WKDU DJs Rookie and Roger Culture bring the Caribbean to Philadelphia.
Three o'clock, Saturday. "It's prime time, it's showtime, when Roger and Rookie are playing," reggae MC Legend belts, and Rookie spins the hook--a custom-crafted theme sampling Flying Robbie's "Murder She Wrote" that announces the commencement of the Rookie and Roger Culture's Reggae Dancehall Explosion.
"Good afternoon, Philadelphia. We are the R&R crew, bringing you the best of Caribbean music and news until 6 p.m. This one is for the ladies--you my babies, don't say no maybes, ladies--because we all know it's all about the ladies--yeah," Rookie says into a microphone dangling above WKDU's operating board. He slides a red button so as not to distract listeners with the basic human function of breathing.
"And ladies, today is Roger Culture's birthday, so call him up to wish him a very happy birthday."
A push of the button, a flick of the wrist and the music is on. A deep, slow beat; a high voice singing, "I'm crushed, you left me with a broken heart" pumps from the basement of Drexel University's student center into the air above Philadelphia, where radios tuned to 91.7-FM find the waves that transistors and sprockets transform into music.
The phone rings. Rookie answers: "Roger, someone calls to wish you a happy birthday." It is the first of many.
For eight years, Rookie and Roger Culture have spun records for West Indian communities--across West Philadelphia, Mt. Airy,Germantown, Delaware County and New Jersey--hungry for sounds from home. For eight years, they've hauled boxes of 45s into the small independent, student-run radio station and gathered in the sticker-stuccoed studio to have a bit of fun, partake in a bit of entertainment and try and teach people a thing or two about music.
"The other day, I told my barber that this might be my last year doing this and he said no," Rookie Forrester says. His hair is short and tight. He works at Arthur Anderson consulting firm; during the week, he says, he is a very different person. Both he and Roger Culture moved to Philadelphia from Jamaica about 13 years ago.
"We bring listeners a total reggae experience. We keep people in touch with what's going on in the Caribbean, whether it's music or news. And I know it is something that people look forward to," says Roger Culture, who also spins reggae Sunday nights on 103.9-FM. "Every Sunday, the West Indian community and people who love the music tune into 'KDU, because we don't get to hear a lot of this music on the street."
But something happened during their eight-year routine. What began as a show nestled between vintage-reggae DJ Hopeton Brown's Friday-night session and an all-day Saturday reggae rotation has evolved into something utterly its own. When that hook spins--that catchy, dancehallesque "Mama's in the backyard drinking beer with the cousins" hook announcing the commencement of the show--'KDU's studio becomes ground zero for an 800-watt good time fueled by dancehall, reggae and soca--a hyper-fast Calypso spun by DJ Ross.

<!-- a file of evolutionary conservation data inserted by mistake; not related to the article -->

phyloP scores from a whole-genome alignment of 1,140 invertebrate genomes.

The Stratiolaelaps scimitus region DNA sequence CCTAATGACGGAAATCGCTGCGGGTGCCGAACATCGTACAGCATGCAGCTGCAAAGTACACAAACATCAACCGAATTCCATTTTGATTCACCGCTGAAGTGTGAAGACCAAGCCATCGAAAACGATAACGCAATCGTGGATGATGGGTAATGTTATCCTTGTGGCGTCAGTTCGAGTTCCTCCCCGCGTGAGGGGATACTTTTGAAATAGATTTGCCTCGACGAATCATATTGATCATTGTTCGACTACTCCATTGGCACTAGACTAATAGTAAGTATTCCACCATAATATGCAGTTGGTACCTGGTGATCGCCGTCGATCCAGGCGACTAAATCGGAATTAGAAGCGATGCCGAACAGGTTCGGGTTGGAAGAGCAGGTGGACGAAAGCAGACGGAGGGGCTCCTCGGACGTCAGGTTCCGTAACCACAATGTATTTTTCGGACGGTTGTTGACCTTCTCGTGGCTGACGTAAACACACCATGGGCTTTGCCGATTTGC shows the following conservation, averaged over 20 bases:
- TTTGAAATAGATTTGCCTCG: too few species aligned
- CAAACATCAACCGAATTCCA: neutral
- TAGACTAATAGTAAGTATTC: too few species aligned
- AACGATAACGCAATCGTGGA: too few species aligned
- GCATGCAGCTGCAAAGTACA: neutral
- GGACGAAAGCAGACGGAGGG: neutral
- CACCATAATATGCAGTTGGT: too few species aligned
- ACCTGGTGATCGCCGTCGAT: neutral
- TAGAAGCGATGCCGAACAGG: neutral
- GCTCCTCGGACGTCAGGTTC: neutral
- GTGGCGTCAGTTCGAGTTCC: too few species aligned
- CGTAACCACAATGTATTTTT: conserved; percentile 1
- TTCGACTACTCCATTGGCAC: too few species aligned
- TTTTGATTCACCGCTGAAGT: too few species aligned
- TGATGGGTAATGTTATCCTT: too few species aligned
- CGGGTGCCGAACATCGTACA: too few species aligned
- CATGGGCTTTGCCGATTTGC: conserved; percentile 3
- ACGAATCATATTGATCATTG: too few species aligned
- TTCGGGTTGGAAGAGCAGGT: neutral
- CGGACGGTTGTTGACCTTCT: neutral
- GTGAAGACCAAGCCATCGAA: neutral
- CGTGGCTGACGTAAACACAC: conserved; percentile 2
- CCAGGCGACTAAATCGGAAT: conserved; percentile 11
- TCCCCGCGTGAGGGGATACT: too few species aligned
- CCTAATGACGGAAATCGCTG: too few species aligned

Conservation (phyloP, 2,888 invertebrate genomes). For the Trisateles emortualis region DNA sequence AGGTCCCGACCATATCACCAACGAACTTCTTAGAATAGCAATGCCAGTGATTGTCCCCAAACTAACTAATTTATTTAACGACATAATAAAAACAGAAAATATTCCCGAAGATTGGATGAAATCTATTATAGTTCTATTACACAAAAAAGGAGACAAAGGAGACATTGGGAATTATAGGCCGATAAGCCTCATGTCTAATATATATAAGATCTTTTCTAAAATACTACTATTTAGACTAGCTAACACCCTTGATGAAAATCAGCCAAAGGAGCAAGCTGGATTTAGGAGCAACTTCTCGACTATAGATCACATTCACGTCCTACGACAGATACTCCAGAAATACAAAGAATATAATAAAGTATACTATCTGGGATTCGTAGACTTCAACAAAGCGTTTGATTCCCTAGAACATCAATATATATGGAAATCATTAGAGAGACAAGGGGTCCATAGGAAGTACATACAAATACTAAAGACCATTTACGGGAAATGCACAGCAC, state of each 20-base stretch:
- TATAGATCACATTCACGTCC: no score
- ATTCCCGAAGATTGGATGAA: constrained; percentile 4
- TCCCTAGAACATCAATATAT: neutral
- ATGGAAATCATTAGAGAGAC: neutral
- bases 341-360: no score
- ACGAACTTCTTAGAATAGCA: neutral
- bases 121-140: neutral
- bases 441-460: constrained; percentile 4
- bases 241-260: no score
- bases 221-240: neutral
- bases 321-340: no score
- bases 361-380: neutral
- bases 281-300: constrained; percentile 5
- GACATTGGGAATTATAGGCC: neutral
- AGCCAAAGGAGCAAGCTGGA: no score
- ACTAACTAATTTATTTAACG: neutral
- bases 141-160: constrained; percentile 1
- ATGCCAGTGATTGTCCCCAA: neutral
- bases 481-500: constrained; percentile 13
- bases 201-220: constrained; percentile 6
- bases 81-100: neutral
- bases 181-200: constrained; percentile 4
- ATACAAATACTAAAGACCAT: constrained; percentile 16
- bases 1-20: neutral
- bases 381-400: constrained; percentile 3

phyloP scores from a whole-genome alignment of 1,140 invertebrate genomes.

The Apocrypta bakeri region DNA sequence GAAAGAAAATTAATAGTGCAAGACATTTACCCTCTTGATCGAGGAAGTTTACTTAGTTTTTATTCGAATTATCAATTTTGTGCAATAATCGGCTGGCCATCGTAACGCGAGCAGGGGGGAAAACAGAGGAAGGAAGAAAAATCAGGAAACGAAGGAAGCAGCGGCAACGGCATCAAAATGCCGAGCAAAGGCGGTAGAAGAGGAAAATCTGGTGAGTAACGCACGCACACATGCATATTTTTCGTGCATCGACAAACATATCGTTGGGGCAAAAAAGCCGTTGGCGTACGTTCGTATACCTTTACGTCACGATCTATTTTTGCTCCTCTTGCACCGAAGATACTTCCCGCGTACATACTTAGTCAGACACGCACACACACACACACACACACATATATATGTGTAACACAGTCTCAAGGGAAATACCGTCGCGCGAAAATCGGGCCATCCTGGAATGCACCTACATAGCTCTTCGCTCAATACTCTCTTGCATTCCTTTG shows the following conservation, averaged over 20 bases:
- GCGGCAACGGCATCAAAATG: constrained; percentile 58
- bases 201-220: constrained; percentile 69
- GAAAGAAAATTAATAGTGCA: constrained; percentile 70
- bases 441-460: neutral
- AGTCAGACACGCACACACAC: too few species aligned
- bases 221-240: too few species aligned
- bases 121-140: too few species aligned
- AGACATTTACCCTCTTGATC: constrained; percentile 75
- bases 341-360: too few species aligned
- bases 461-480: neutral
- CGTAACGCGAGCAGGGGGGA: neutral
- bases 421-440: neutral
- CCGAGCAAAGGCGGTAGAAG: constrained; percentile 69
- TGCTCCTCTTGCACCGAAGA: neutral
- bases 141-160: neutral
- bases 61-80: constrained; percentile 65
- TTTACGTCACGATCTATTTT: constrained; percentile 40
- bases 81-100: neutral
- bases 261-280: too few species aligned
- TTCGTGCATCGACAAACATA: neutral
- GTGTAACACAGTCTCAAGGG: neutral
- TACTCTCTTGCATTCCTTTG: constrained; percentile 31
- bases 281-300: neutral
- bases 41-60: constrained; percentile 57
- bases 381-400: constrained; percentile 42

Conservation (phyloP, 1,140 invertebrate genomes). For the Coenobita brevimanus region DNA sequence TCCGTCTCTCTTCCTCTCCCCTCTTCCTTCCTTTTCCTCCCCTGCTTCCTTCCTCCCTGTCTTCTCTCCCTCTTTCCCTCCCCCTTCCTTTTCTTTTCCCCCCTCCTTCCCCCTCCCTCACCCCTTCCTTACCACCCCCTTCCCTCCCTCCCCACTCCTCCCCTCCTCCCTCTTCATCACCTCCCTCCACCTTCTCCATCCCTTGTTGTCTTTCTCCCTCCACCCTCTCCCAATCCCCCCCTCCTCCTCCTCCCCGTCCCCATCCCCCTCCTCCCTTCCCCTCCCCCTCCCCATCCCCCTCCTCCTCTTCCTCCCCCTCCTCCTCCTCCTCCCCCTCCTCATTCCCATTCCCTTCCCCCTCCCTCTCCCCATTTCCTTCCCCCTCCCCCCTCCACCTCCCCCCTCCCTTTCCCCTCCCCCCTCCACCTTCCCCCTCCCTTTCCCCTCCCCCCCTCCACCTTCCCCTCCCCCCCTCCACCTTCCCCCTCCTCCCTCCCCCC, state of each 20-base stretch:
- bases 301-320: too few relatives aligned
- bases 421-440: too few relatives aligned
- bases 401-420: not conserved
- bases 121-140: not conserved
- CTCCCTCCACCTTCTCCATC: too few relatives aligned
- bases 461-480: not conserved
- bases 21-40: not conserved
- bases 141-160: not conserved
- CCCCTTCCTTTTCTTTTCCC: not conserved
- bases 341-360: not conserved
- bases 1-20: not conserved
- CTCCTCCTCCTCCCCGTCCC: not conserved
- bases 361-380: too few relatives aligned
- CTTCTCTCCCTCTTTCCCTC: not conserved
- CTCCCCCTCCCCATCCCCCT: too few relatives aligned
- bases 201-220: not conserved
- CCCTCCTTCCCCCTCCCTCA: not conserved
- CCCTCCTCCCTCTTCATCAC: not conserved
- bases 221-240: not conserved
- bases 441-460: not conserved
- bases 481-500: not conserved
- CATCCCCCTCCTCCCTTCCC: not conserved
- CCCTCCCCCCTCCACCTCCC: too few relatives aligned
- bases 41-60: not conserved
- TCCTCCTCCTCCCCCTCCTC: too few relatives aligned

Once it caught on, people as far away as Canada and England, desperate for American exposure, began sending Rookie and Roger Culture records. Jamaican musicians began driving from the Bronx to perform for the "Philadelphia massive." And Bounty Killer lets everybody know via a prerecorded announcement that when he is in Philadelphia, he tunes into the Reggae Dancehall Explosion on WKDU. Meanwhile, slouching promoters in baggy pants silently slide through the studio, thump fists and leave fliers.
Mark Ice, a reggae artist with cornrows and a long face, stops by to perform an unreleased single that Rookie and Roger Culture have made familiar to the weekly listener. His clothes are big, his pendants chunky, his demeanor humble--thankful as he is for an opportunity to perform in this little studio.
Rocking back and forth in his chair, hands in the air, he launches into the microphone: "I can't fight this feeling any-mooooore." Hopscotching between a Jamaican patois and a softer lilt, he jokes, laughs and acknowledges that it is, was and always will be all about the ladies. Rookie spins his album, the phone rings and you can almost hear the girls on the other end.
"Hi, Mark Ice. I really like your song."
"Is Mark Ice there?"
"You tell that young man to keep at it. He can sing."
Four o'clock. Time for the news. Nadine Midgley reads Caribbean current events that won't make the KYW News desk: general elections in Trinidad and Tobago; illegal electricity connections in Kingston; Shaggy's hit single "It Wasn't Me" being played 15 times a day in Jamaica.
As of July, according to the CIA, 2,652,689 people lived in Jamaica. To sell 3,000 albums in a land devoid of ubiquitous charge cards and neon record stores is a feat. The marketing machine that forces pop stars into the collective consciousness of baby-sitting, allowance-gripping teenagers here is not in place in Jamaica. So artists look northward for exposure. They look to disc jockeys who still spin records they believe in.
"Jamaica is a small country. Twenty-thousand records Yellowman once sold, and that was the most in a long, long time. That's an overwhelming amount. People here would say 'only 20,000.' But that's a super, super amount in Jamaica," Rookie says.
Before Shaggy's "It Wasn't Me" made the Q102 rotation, the R&R show made it standard fare. Forgetting the arguments about what is pop, what is reggae, what is R&B, the community wanted to hear its native son, and Rookie and Roger Culture obliged. But now that the song has gone mainstream, they probably won't play it anymore, in keeping with WKDU's noncommercial format.
Gabriel García Márquez, 1927-2014
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